The objectives of this long-term study are: (1) to assess the effects of directional and prolonged changes in precipitation amount and variability on population, community and ecosystem processes; (2) to elucidate the mechanisms behind those changes, and finally (3) to predict the future state of drylands functioning under novel climate conditions.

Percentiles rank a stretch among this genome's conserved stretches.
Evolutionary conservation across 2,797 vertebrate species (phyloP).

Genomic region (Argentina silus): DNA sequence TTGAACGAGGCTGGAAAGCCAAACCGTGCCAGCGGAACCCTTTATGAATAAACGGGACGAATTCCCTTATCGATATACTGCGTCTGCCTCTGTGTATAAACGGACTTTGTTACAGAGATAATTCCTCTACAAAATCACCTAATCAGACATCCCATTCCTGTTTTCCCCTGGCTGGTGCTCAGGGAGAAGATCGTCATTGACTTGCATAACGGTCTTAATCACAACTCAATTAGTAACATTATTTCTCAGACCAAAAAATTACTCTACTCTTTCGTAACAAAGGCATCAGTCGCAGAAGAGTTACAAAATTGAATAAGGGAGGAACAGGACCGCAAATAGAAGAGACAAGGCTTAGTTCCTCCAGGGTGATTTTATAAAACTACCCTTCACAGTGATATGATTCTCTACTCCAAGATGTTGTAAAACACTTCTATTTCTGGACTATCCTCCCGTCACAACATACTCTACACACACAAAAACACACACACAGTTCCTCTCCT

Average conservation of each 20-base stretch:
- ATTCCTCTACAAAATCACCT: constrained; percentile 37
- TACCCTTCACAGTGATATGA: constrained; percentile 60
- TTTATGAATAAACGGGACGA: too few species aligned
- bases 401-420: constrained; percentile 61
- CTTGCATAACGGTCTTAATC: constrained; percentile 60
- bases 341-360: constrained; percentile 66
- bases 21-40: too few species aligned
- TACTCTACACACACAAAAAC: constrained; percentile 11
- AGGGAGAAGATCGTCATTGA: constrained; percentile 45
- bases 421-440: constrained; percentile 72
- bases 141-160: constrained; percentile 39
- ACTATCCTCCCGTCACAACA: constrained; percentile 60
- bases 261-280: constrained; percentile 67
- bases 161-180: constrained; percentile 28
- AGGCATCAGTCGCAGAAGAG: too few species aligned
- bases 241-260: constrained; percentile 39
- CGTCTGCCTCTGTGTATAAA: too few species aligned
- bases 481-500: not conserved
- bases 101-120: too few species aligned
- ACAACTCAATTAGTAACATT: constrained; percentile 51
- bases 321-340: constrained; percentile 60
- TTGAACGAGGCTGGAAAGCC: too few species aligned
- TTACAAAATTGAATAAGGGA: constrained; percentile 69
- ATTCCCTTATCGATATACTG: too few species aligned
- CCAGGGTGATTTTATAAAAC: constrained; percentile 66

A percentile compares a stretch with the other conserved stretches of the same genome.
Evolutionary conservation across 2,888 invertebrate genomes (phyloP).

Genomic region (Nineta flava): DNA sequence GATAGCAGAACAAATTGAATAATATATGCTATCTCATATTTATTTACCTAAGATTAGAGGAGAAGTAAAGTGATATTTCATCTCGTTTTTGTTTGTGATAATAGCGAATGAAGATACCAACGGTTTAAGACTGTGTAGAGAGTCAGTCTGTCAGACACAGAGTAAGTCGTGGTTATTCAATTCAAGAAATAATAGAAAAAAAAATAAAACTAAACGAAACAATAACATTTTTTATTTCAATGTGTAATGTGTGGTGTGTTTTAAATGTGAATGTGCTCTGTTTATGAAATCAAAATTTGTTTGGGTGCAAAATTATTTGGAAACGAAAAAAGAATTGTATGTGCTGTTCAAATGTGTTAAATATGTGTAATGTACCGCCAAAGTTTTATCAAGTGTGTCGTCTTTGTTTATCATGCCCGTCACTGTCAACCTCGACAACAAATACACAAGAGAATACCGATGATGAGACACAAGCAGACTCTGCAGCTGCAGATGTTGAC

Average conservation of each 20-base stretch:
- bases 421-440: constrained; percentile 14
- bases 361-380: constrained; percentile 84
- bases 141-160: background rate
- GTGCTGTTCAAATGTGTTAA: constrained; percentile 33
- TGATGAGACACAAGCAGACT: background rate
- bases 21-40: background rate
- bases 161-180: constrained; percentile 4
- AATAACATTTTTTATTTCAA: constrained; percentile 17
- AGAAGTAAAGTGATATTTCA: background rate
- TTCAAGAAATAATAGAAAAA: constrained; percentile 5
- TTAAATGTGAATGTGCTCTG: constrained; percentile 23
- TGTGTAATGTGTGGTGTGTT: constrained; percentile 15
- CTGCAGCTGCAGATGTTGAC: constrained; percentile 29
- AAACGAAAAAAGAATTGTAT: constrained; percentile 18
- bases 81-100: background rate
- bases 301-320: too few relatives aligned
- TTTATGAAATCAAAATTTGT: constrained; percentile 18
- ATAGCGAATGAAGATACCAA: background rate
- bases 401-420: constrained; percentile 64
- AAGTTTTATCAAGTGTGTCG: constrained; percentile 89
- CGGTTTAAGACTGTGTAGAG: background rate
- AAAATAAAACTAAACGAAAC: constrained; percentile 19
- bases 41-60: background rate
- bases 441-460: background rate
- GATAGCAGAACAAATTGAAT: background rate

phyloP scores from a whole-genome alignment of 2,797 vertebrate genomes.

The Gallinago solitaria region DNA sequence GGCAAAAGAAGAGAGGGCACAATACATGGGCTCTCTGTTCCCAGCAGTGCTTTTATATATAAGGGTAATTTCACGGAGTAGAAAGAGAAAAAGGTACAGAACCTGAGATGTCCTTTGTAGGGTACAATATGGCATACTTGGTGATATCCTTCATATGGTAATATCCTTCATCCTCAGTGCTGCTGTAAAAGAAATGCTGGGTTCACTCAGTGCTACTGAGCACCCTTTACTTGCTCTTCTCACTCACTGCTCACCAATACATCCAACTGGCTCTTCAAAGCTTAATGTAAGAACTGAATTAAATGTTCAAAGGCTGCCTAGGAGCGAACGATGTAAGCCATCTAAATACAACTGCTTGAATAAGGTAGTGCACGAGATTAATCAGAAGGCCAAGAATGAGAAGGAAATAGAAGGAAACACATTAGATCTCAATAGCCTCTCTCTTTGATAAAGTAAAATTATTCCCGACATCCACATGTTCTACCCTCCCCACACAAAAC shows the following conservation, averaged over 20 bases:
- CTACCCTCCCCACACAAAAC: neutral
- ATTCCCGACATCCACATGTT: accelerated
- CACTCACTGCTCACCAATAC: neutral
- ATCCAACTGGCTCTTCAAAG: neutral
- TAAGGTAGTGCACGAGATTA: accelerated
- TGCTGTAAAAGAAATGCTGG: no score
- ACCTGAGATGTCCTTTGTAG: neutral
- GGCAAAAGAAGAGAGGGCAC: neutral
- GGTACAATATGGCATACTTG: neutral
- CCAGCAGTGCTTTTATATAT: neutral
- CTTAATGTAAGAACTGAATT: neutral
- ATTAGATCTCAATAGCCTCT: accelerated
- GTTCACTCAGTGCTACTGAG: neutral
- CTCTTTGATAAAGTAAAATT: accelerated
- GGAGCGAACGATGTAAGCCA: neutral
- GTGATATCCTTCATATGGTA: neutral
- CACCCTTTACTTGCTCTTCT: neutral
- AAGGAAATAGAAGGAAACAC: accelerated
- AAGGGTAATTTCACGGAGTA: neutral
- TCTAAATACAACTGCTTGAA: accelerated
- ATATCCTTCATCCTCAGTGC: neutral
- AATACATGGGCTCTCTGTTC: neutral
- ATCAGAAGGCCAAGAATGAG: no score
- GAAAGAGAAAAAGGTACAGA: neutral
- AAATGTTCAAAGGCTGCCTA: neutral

To address these objectives, we build upon two extant experiments located in a Desert Grassland at the Jornada LTER (NM): (a) manipulation of rainfall amount (80% reduced PPT, ambient, 80% increased), and (b) manipulation of rainfall variability (control, enhanced variability by 50% and 80%). Long-term manipulations of precipitation amount will be accomplished using rainout shelters coupled with irrigation systems. Manipulations of precipitation variability is conducted by flipping drought and irrigation treatments from year to year in the same plots. Response variables monitored during the last 10 years will continue to be measured; aboveground net primary production by species, plant species cover, richness, diversity, composition and belowground productivity are measured annually to disentangle endogenous mechanisms at population, community and ecosystem levels.